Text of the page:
Thanks to the Autism Friendly Austin Initiative, 28 restaurants, hair salons, dentist offices, theaters and other businesses are now more accessible to both children with autism and their families.
“Creating autism friendly spaces might also help a lot of people who perhaps were never diagnosed,” says Ehret. “They may just realize that loud noises or bright lights make them uncomfortable and they feel better if they can have a quiet space. I’m very proud of our small little town. And so when I go places I’ll ask people: ‘Did you know Austin, Minnesota is autism-friendly?’ It’s a big deal.”
There is plenty of individual credit to go around, but it is the weaving together of all the local organizations and individuals that has been the driving force for change. Current and former Hormel Foods employees have donated money and time. The Hormel Foundation, the Hormel Historic Home and The United Way of Mower County all pitched in. Teachers, counselors and local business leaders did their part. Then of course there are the parents and caregivers who have met through this network and shared endless amounts of information and support.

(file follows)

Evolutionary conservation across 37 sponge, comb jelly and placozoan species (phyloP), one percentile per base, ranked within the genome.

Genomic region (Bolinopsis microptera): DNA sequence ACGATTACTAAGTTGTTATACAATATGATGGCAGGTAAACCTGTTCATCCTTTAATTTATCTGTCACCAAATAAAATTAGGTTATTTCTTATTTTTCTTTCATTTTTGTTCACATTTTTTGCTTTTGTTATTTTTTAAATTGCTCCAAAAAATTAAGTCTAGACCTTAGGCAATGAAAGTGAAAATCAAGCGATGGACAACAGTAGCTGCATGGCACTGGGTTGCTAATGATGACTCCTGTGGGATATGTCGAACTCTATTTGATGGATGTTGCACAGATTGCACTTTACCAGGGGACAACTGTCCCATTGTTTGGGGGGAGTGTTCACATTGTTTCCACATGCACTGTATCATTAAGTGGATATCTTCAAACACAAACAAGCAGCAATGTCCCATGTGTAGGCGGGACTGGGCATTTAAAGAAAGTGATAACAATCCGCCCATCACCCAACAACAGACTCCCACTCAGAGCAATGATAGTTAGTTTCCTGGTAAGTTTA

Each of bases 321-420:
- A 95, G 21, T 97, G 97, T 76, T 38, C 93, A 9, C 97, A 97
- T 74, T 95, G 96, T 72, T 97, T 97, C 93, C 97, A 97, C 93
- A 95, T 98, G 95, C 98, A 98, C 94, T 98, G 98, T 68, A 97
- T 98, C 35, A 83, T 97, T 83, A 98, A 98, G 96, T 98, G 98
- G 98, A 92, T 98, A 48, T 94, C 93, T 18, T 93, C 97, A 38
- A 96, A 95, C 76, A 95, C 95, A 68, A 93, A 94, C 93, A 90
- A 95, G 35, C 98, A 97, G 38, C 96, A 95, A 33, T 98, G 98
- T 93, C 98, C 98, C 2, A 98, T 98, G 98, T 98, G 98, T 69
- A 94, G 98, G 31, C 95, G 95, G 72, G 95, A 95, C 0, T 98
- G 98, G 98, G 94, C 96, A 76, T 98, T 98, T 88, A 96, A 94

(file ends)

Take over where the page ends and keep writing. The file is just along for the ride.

“All the families we have counseled and mentored will reach out to other families,” says Barinka. “It’s brought the community together and created a positive ripple effect that benefits everyone. I didn’t even know what autism was when I first started on this journey. I’ve learned an incredible amount about humanity and how the brain works. I’ve learned to not judge so quickly when I see someone or something. I pause and I think, could it be that they’re struggling? Now I have a whole different perspective.”